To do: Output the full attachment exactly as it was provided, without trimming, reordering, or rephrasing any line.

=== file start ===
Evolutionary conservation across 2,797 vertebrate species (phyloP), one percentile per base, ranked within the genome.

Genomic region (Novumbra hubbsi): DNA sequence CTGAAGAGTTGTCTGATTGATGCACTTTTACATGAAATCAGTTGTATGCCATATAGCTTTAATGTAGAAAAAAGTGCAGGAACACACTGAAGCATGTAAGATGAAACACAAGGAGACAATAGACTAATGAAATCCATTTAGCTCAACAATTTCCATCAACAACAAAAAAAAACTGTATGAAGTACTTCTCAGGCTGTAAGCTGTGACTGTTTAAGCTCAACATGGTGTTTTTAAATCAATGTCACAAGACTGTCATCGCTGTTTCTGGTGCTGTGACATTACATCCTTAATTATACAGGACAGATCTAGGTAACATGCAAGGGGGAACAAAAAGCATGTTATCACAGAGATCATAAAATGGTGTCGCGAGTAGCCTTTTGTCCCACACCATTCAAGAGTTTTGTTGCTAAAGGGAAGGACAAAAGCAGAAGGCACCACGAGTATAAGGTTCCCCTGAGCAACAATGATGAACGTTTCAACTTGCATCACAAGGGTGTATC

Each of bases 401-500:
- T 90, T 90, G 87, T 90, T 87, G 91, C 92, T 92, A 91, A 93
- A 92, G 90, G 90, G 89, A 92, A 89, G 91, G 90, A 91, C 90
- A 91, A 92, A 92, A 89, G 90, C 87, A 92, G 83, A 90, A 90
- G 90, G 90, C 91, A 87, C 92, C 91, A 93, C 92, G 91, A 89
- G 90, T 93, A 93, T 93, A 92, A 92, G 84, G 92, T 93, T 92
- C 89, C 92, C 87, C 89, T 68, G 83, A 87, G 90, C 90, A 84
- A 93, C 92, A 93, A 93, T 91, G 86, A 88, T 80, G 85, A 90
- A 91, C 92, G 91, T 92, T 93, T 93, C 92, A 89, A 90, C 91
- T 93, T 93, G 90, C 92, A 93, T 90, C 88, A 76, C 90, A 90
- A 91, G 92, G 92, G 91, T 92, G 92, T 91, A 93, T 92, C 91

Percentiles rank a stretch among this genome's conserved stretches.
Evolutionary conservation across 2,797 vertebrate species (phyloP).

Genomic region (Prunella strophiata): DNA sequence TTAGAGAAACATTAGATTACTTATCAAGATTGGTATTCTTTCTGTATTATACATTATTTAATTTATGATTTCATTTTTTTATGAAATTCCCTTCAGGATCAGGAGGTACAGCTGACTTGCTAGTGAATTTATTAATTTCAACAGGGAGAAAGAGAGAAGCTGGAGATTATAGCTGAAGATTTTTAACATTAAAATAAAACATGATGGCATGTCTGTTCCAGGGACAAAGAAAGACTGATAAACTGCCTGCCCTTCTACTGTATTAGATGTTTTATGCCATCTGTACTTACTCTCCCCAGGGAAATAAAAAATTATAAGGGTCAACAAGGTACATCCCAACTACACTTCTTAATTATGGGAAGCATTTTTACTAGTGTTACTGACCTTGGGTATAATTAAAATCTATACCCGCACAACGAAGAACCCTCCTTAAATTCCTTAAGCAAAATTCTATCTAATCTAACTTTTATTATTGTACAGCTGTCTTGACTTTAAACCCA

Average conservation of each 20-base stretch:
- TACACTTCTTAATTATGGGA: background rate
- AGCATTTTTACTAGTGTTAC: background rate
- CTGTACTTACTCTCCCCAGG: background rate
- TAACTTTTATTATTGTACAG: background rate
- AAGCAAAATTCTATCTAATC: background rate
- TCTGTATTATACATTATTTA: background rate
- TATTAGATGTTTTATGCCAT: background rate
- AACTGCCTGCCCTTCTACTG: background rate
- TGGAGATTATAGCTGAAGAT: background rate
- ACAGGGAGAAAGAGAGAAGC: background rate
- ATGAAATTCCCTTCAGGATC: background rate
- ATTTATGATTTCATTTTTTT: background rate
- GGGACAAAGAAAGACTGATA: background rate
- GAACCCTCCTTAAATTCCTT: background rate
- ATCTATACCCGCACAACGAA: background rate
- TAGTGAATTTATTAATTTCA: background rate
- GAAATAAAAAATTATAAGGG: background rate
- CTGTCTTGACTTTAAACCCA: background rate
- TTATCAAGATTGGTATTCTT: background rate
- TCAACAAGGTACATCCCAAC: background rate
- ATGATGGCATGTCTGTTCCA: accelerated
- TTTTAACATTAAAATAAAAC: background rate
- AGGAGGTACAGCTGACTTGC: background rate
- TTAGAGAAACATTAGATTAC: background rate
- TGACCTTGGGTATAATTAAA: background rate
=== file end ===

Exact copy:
Evolutionary conservation across 2,797 vertebrate species (phyloP), one percentile per base, ranked within the genome.

Genomic region (Novumbra hubbsi): DNA sequence CTGAAGAGTTGTCTGATTGATGCACTTTTACATGAAATCAGTTGTATGCCATATAGCTTTAATGTAGAAAAAAGTGCAGGAACACACTGAAGCATGTAAGATGAAACACAAGGAGACAATAGACTAATGAAATCCATTTAGCTCAACAATTTCCATCAACAACAAAAAAAAACTGTATGAAGTACTTCTCAGGCTGTAAGCTGTGACTGTTTAAGCTCAACATGGTGTTTTTAAATCAATGTCACAAGACTGTCATCGCTGTTTCTGGTGCTGTGACATTACATCCTTAATTATACAGGACAGATCTAGGTAACATGCAAGGGGGAACAAAAAGCATGTTATCACAGAGATCATAAAATGGTGTCGCGAGTAGCCTTTTGTCCCACACCATTCAAGAGTTTTGTTGCTAAAGGGAAGGACAAAAGCAGAAGGCACCACGAGTATAAGGTTCCCCTGAGCAACAATGATGAACGTTTCAACTTGCATCACAAGGGTGTATC

Each of bases 401-500:
- T 90, T 90, G 87, T 90, T 87, G 91, C 92, T 92, A 91, A 93
- A 92, G 90, G 90, G 89, A 92, A 89, G 91, G 90, A 91, C 90
- A 91, A 92, A 92, A 89, G 90, C 87, A 92, G 83, A 90, A 90
- G 90, G 90, C 91, A 87, C 92, C 91, A 93, C 92, G 91, A 89
- G 90, T 93, A 93, T 93, A 92, A 92, G 84, G 92, T 93, T 92
- C 89, C 92, C 87, C 89, T 68, G 83, A 87, G 90, C 90, A 84
- A 93, C 92, A 93, A 93, T 91, G 86, A 88, T 80, G 85, A 90
- A 91, C 92, G 91, T 92, T 93, T 93, C 92, A 89, A 90, C 91
- T 93, T 93, G 90, C 92, A 93, T 90, C 88, A 76, C 90, A 90
- A 91, G 92, G 92, G 91, T 92, G 92, T 91, A 93, T 92, C 91

Percentiles rank a stretch among this genome's conserved stretches.
Evolutionary conservation across 2,797 vertebrate species (phyloP).

Genomic region (Prunella strophiata): DNA sequence TTAGAGAAACATTAGATTACTTATCAAGATTGGTATTCTTTCTGTATTATACATTATTTAATTTATGATTTCATTTTTTTATGAAATTCCCTTCAGGATCAGGAGGTACAGCTGACTTGCTAGTGAATTTATTAATTTCAACAGGGAGAAAGAGAGAAGCTGGAGATTATAGCTGAAGATTTTTAACATTAAAATAAAACATGATGGCATGTCTGTTCCAGGGACAAAGAAAGACTGATAAACTGCCTGCCCTTCTACTGTATTAGATGTTTTATGCCATCTGTACTTACTCTCCCCAGGGAAATAAAAAATTATAAGGGTCAACAAGGTACATCCCAACTACACTTCTTAATTATGGGAAGCATTTTTACTAGTGTTACTGACCTTGGGTATAATTAAAATCTATACCCGCACAACGAAGAACCCTCCTTAAATTCCTTAAGCAAAATTCTATCTAATCTAACTTTTATTATTGTACAGCTGTCTTGACTTTAAACCCA

Average conservation of each 20-base stretch:
- TACACTTCTTAATTATGGGA: background rate
- AGCATTTTTACTAGTGTTAC: background rate
- CTGTACTTACTCTCCCCAGG: background rate
- TAACTTTTATTATTGTACAG: background rate
- AAGCAAAATTCTATCTAATC: background rate
- TCTGTATTATACATTATTTA: background rate
- TATTAGATGTTTTATGCCAT: background rate
- AACTGCCTGCCCTTCTACTG: background rate
- TGGAGATTATAGCTGAAGAT: background rate
- ACAGGGAGAAAGAGAGAAGC: background rate
- ATGAAATTCCCTTCAGGATC: background rate
- ATTTATGATTTCATTTTTTT: background rate
- GGGACAAAGAAAGACTGATA: background rate
- GAACCCTCCTTAAATTCCTT: background rate
- ATCTATACCCGCACAACGAA: background rate
- TAGTGAATTTATTAATTTCA: background rate
- GAAATAAAAAATTATAAGGG: background rate
- CTGTCTTGACTTTAAACCCA: background rate
- TTATCAAGATTGGTATTCTT: background rate
- TCAACAAGGTACATCCCAAC: background rate
- ATGATGGCATGTCTGTTCCA: accelerated
- TTTTAACATTAAAATAAAAC: background rate
- AGGAGGTACAGCTGACTTGC: background rate
- TTAGAGAAACATTAGATTAC: background rate
- TGACCTTGGGTATAATTAAA: background rate